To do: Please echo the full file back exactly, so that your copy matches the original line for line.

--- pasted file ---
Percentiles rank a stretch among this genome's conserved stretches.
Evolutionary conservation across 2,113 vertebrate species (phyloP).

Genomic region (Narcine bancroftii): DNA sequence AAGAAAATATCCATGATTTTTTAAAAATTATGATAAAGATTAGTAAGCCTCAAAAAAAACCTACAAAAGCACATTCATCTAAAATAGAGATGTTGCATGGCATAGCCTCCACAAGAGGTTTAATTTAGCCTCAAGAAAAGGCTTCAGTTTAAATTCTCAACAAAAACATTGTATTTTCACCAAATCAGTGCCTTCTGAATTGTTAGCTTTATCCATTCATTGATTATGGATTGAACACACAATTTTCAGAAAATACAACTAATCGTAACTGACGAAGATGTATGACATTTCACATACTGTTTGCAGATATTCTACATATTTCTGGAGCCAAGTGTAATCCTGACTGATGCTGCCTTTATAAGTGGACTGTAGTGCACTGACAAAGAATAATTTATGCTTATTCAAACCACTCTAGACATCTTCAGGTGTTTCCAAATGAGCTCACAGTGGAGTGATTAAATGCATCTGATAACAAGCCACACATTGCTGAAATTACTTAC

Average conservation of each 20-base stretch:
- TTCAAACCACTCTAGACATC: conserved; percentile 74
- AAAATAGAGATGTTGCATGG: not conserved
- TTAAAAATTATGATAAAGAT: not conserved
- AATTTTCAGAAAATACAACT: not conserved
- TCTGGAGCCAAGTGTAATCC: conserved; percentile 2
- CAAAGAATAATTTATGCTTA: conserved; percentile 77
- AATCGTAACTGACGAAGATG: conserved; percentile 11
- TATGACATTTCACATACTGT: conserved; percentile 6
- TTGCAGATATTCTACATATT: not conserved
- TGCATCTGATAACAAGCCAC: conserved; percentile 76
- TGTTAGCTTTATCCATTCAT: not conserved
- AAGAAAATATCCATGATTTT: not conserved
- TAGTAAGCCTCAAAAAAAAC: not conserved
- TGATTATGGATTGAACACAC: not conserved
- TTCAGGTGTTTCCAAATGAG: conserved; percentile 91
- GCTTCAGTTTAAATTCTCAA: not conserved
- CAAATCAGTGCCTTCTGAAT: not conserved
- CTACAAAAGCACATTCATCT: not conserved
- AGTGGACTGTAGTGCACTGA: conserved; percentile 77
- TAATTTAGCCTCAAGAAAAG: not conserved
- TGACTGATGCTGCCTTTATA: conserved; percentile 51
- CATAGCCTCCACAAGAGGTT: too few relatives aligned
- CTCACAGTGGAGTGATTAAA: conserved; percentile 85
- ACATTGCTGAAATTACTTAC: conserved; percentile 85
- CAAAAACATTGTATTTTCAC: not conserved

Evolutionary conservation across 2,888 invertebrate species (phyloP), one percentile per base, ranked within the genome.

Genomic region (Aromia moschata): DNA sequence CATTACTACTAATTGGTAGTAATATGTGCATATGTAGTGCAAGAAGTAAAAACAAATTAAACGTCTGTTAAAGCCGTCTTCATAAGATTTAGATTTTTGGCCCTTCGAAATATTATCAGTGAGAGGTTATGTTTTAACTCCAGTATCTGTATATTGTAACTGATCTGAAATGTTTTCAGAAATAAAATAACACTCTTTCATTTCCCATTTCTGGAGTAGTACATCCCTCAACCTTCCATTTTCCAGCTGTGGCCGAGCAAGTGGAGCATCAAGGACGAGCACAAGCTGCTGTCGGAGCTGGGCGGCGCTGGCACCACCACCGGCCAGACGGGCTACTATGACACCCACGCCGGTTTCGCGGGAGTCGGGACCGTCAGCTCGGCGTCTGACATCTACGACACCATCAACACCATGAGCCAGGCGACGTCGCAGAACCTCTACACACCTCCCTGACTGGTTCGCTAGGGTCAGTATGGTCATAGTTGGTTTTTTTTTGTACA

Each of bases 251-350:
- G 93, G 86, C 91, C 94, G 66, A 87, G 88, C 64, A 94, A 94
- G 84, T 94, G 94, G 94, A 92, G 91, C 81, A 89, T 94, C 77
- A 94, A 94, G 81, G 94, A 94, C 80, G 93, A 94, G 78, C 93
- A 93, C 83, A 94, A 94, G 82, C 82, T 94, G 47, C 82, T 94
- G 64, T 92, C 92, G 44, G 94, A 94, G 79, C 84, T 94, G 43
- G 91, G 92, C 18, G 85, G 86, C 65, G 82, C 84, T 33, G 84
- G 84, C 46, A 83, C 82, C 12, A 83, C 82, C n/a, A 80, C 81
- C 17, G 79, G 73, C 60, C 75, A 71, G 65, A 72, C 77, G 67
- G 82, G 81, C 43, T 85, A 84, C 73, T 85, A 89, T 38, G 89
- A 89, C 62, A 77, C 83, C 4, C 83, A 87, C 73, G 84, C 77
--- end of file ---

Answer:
Percentiles rank a stretch among this genome's conserved stretches.
Evolutionary conservation across 2,113 vertebrate species (phyloP).

Genomic region (Narcine bancroftii): DNA sequence AAGAAAATATCCATGATTTTTTAAAAATTATGATAAAGATTAGTAAGCCTCAAAAAAAACCTACAAAAGCACATTCATCTAAAATAGAGATGTTGCATGGCATAGCCTCCACAAGAGGTTTAATTTAGCCTCAAGAAAAGGCTTCAGTTTAAATTCTCAACAAAAACATTGTATTTTCACCAAATCAGTGCCTTCTGAATTGTTAGCTTTATCCATTCATTGATTATGGATTGAACACACAATTTTCAGAAAATACAACTAATCGTAACTGACGAAGATGTATGACATTTCACATACTGTTTGCAGATATTCTACATATTTCTGGAGCCAAGTGTAATCCTGACTGATGCTGCCTTTATAAGTGGACTGTAGTGCACTGACAAAGAATAATTTATGCTTATTCAAACCACTCTAGACATCTTCAGGTGTTTCCAAATGAGCTCACAGTGGAGTGATTAAATGCATCTGATAACAAGCCACACATTGCTGAAATTACTTAC

Average conservation of each 20-base stretch:
- TTCAAACCACTCTAGACATC: conserved; percentile 74
- AAAATAGAGATGTTGCATGG: not conserved
- TTAAAAATTATGATAAAGAT: not conserved
- AATTTTCAGAAAATACAACT: not conserved
- TCTGGAGCCAAGTGTAATCC: conserved; percentile 2
- CAAAGAATAATTTATGCTTA: conserved; percentile 77
- AATCGTAACTGACGAAGATG: conserved; percentile 11
- TATGACATTTCACATACTGT: conserved; percentile 6
- TTGCAGATATTCTACATATT: not conserved
- TGCATCTGATAACAAGCCAC: conserved; percentile 76
- TGTTAGCTTTATCCATTCAT: not conserved
- AAGAAAATATCCATGATTTT: not conserved
- TAGTAAGCCTCAAAAAAAAC: not conserved
- TGATTATGGATTGAACACAC: not conserved
- TTCAGGTGTTTCCAAATGAG: conserved; percentile 91
- GCTTCAGTTTAAATTCTCAA: not conserved
- CAAATCAGTGCCTTCTGAAT: not conserved
- CTACAAAAGCACATTCATCT: not conserved
- AGTGGACTGTAGTGCACTGA: conserved; percentile 77
- TAATTTAGCCTCAAGAAAAG: not conserved
- TGACTGATGCTGCCTTTATA: conserved; percentile 51
- CATAGCCTCCACAAGAGGTT: too few relatives aligned
- CTCACAGTGGAGTGATTAAA: conserved; percentile 85
- ACATTGCTGAAATTACTTAC: conserved; percentile 85
- CAAAAACATTGTATTTTCAC: not conserved

Evolutionary conservation across 2,888 invertebrate species (phyloP), one percentile per base, ranked within the genome.

Genomic region (Aromia moschata): DNA sequence CATTACTACTAATTGGTAGTAATATGTGCATATGTAGTGCAAGAAGTAAAAACAAATTAAACGTCTGTTAAAGCCGTCTTCATAAGATTTAGATTTTTGGCCCTTCGAAATATTATCAGTGAGAGGTTATGTTTTAACTCCAGTATCTGTATATTGTAACTGATCTGAAATGTTTTCAGAAATAAAATAACACTCTTTCATTTCCCATTTCTGGAGTAGTACATCCCTCAACCTTCCATTTTCCAGCTGTGGCCGAGCAAGTGGAGCATCAAGGACGAGCACAAGCTGCTGTCGGAGCTGGGCGGCGCTGGCACCACCACCGGCCAGACGGGCTACTATGACACCCACGCCGGTTTCGCGGGAGTCGGGACCGTCAGCTCGGCGTCTGACATCTACGACACCATCAACACCATGAGCCAGGCGACGTCGCAGAACCTCTACACACCTCCCTGACTGGTTCGCTAGGGTCAGTATGGTCATAGTTGGTTTTTTTTTGTACA

Each of bases 251-350:
- G 93, G 86, C 91, C 94, G 66, A 87, G 88, C 64, A 94, A 94
- G 84, T 94, G 94, G 94, A 92, G 91, C 81, A 89, T 94, C 77
- A 94, A 94, G 81, G 94, A 94, C 80, G 93, A 94, G 78, C 93
- A 93, C 83, A 94, A 94, G 82, C 82, T 94, G 47, C 82, T 94
- G 64, T 92, C 92, G 44, G 94, A 94, G 79, C 84, T 94, G 43
- G 91, G 92, C 18, G 85, G 86, C 65, G 82, C 84, T 33, G 84
- G 84, C 46, A 83, C 82, C 12, A 83, C 82, C n/a, A 80, C 81
- C 17, G 79, G 73, C 60, C 75, A 71, G 65, A 72, C 77, G 67
- G 82, G 81, C 43, T 85, A 84, C 73, T 85, A 89, T 38, G 89
- A 89, C 62, A 77, C 83, C 4, C 83, A 87, C 73, G 84, C 77